The arts and culture industries remain largely at a standstill in the wake of the coronavirus pandemic, affecting millions of workers in an already delicate ecosystem. The Broadway Community Project, from industry veterans Greg Schaffert, Tiffani Gavin, Situation Interactive, and Playbill, was developed to shed light on the myriad fields and roles that go into making the curtain rise.
In the Broadway Community Project series, we shine a spotlight on the faces you may not see on stage, but are nevertheless critical in creating and maintaining a theatre production. These are just some of the arts workers who have put their stamp on an industry that contributed over $14.7 billion to the New York economy in 2019 and $877 billion in value added nationally; these are just some of the arts workers in need of relief, even as Broadway theatres prepare to welcome back audiences.
Today, meet Marcia Pendelton, a group sales and audience development specialist. As founder and president of Walk Tall Girl Productions, Pendelton aims to make the arts—specifically theatre—accessible to the widest possible audience. Through partnering with outside vendors and neighborhood partners, Pendelton facilitates large group reservations to productions, creating a sense of comfort and shared experience for those who are not regular theatregoers. This helps build a stronger, more diverse audience for tomorrow. Among the myriad shows Pendelton has worked on are Motown, Jitney, Fela!, and the 2008 revival of Cat on a Hot Tin Roof.
Click here to explore the Broadway Community Project map in full (or submit yourself to be added).
Name: Marcia Pendelton
Title: President, Walk Tall Girl Productions
How did you get your start in your field?
I got what amounted to a producing job at a tiny Philadelphia theatre because I thought it would be a good idea to immerse myself in all aspects of the art, craft, and business of theatre as I pursued a life as an artist. I discovered that I loved working behind the scenes more than I loved being on stage.
Did you have a mentor while developing your career?
The late Albert Benzwie Hirschorn hired me at a place called Theatre Centre Philadelphia. Physically, it was a dump, but it was the most magical place I had ever entered. I knew nothing about the business of show, but Albert taught me how to move a play from the page to the stage. He also allowed me to make mistakes, encouraged my creativity, and ignited my passion for theatre. Albert, a Holocaust survivor, was probably the most compassionate human being I’d ever met. I learned about equity, diversity, and inclusion in the late 20th century before we knew what to call it, because the practice thrived at Theatre Centre.
What is a typical day like for you on the job?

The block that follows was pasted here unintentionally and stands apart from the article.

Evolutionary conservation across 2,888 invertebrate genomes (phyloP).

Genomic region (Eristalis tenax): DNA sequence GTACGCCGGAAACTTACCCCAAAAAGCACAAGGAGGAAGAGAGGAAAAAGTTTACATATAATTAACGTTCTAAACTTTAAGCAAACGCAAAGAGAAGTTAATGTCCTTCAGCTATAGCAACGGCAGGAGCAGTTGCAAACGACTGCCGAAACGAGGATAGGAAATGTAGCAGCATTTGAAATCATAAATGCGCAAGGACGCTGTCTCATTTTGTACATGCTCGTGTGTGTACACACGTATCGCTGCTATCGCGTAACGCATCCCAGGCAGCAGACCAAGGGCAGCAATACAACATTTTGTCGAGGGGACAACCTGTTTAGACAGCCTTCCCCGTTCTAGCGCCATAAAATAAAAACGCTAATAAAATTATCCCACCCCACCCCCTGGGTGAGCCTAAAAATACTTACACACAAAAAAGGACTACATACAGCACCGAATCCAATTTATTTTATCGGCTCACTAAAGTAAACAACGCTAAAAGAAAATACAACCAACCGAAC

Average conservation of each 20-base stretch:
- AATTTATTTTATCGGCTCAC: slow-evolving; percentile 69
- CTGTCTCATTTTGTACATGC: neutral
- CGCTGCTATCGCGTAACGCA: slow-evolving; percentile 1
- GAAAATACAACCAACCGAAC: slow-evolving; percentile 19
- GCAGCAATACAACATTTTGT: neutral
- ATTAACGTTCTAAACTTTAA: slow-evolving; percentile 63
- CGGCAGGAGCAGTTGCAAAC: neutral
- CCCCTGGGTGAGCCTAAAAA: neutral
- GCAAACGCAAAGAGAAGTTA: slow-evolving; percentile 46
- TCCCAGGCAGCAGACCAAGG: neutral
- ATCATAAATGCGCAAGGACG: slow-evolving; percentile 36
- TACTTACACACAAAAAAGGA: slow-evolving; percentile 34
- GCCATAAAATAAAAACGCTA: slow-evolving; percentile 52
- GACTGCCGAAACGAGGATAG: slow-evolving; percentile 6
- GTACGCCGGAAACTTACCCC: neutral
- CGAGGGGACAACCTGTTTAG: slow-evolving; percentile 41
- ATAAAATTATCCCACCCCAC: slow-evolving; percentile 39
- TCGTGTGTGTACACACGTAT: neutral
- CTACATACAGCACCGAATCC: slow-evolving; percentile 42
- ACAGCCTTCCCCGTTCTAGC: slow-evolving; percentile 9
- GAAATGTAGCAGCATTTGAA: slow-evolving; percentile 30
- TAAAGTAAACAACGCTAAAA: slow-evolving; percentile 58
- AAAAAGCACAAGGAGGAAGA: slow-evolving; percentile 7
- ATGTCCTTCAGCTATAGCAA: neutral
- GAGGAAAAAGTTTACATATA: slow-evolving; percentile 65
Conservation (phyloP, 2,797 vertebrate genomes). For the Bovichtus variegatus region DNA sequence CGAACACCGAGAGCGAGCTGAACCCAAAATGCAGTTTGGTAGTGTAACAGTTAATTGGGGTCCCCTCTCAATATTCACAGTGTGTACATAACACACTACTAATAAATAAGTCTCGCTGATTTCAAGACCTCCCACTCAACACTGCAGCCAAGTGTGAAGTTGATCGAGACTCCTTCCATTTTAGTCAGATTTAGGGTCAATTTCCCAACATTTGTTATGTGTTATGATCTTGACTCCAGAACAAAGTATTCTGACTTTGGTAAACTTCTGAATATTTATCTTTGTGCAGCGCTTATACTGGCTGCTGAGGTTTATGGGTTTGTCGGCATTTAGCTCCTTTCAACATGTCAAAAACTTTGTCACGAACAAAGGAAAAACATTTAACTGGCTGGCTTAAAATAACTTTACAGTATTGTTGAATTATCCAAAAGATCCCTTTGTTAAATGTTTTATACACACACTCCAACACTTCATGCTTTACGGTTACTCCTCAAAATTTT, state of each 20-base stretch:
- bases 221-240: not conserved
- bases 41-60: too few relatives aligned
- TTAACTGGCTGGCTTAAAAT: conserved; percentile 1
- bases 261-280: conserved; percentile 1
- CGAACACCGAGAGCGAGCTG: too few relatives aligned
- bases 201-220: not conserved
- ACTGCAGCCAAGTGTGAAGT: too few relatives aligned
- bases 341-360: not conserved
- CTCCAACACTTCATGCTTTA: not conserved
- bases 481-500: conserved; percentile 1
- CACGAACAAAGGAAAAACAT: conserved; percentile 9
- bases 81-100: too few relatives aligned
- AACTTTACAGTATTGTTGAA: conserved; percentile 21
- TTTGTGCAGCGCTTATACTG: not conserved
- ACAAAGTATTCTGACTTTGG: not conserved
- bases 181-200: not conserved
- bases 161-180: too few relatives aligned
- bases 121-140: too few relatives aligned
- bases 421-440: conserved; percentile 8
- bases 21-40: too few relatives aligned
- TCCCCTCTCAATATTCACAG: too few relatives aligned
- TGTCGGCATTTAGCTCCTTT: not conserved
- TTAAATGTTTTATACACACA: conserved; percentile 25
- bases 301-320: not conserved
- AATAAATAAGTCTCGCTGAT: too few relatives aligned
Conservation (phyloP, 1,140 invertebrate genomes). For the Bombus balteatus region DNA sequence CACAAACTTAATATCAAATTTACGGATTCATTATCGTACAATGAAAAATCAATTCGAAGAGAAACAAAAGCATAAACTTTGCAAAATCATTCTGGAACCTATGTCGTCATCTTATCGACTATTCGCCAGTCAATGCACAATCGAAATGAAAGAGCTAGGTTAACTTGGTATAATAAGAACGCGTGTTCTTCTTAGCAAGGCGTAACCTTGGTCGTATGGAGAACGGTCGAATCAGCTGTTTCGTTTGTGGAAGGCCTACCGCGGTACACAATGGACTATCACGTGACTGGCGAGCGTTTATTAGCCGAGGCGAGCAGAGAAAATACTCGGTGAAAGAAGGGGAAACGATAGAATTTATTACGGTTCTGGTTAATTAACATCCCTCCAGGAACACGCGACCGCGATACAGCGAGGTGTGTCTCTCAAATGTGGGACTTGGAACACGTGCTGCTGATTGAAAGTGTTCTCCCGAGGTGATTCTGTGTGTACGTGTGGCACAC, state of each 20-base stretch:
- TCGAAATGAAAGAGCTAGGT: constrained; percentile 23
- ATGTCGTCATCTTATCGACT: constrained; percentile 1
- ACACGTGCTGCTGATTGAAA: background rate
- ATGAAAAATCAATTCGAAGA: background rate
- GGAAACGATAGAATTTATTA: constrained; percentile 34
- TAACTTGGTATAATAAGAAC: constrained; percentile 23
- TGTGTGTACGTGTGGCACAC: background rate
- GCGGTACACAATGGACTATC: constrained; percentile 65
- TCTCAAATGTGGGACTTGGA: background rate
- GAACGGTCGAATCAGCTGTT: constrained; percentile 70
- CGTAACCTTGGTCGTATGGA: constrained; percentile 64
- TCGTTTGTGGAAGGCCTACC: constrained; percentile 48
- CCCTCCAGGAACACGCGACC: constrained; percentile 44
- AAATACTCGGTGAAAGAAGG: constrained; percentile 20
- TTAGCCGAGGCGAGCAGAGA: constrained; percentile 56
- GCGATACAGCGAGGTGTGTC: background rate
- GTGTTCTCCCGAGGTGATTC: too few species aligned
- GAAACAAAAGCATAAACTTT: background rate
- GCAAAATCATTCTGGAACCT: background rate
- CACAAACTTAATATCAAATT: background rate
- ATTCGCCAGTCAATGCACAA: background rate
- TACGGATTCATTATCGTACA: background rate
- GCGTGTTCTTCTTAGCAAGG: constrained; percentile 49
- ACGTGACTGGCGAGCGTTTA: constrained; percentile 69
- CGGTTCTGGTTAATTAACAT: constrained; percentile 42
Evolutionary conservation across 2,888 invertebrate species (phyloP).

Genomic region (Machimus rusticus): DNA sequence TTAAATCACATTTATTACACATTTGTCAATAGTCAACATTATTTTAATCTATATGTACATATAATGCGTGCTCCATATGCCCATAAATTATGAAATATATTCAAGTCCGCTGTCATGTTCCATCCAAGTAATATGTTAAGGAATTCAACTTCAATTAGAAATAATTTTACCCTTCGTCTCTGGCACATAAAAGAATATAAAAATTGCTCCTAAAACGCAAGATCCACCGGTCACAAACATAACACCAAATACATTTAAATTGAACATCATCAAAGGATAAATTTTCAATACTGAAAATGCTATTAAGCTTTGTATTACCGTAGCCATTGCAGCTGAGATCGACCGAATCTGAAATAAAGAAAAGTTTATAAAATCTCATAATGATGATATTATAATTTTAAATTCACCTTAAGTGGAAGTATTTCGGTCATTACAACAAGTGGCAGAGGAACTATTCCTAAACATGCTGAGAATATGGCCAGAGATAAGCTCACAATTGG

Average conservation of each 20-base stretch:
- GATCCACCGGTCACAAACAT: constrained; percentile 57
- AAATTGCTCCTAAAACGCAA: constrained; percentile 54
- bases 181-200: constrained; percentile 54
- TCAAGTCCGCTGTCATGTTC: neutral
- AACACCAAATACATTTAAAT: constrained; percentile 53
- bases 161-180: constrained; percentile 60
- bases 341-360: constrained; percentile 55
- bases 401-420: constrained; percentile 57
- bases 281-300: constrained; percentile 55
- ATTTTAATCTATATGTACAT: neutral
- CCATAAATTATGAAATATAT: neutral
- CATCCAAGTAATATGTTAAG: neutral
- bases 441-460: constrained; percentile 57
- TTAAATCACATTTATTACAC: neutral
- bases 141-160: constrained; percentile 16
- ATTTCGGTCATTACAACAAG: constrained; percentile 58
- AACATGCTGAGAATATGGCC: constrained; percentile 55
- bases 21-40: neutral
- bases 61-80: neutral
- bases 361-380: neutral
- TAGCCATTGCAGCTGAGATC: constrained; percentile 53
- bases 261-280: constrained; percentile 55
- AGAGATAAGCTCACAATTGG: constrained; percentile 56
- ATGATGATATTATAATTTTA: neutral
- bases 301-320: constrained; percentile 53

Just like we create agendas for meetings, I create an agenda for the day. I prioritize what I have to get done. Lots of time is spent researching information, making contacts (online, by phone, and via Zoom), following up leads, introducing people to ways to experience theatre during a pandemic, and now letting people know that live theatre is on the way back!
What’s your professional life like during the coronavirus pandemic?
As theatre pivoted to the digital space, so did audience development. Because I’d spent years cultivating an online community, I’ve been able to continue an ongoing conversation with that community about digital content, which starts with my weekly e-newsletter. I’ve created many programs and events to cultivate audiences. This experience enabled me to become a content creator in the virtual space. Finally, I was presented with the opportunity to host and produce a weekly arts, culture, and entertainment program for WBAI 99.5 FM. Backstage Stories has quickly become one of the most popular shows on the air—and soon to be a podcast, too!
What are three skills someone in your position must possess?
The ability to see the big picture. The ability to establish relationships that are transformational rather than transactional. The ability to make 10 cents behave like a dollar.
What’s the most challenging aspect of your job? The most rewarding?
The most challenging and most rewarding aspects of my job are the same: Figuring out how not only to make a difference, but to be the difference.
What do you wish more people knew about your line of work?
The importance of meeting people where they are. And research. I do an incredible amount of research and follow-up. Additionally, I read a lot to gain social, political, cultural, economic, and historical context about the shows I work on.
How would you like to see your field evolve in the future?
I’d like to see more arts administration programs for undergraduates. I also believe that group sales, audience development, and marketing professionals should also be culturally competent. That cultural competency can begin with anti-bias and anti-racism training.
Do you have a favorite from your time on the job?
I created a promotion for Motown The Musical that involved a local radio station, the Tom Joyner Foundation and the Tom Joyner Morning Show, which at the time was the number one syndicated radio show among African-Americans. I arranged with Motown‘s director, Charles Randolph-Wright, Mr. Joyner’s selection as the audience member who joined “Diana Ross” on stage to sing the chorus of “Reach Out and Touch (Somebody’s Hand)” as a solo. When “Diana” asked Mr. Joyner his name, his response was “Tony Award.”
What does it mean to you to be a part of the theatre community?
I truly cherish the sense of community shared by theatre makers. Our commitment to each other was (and still is) so incredibly mind-blowing during the health, racial, and economic pandemics.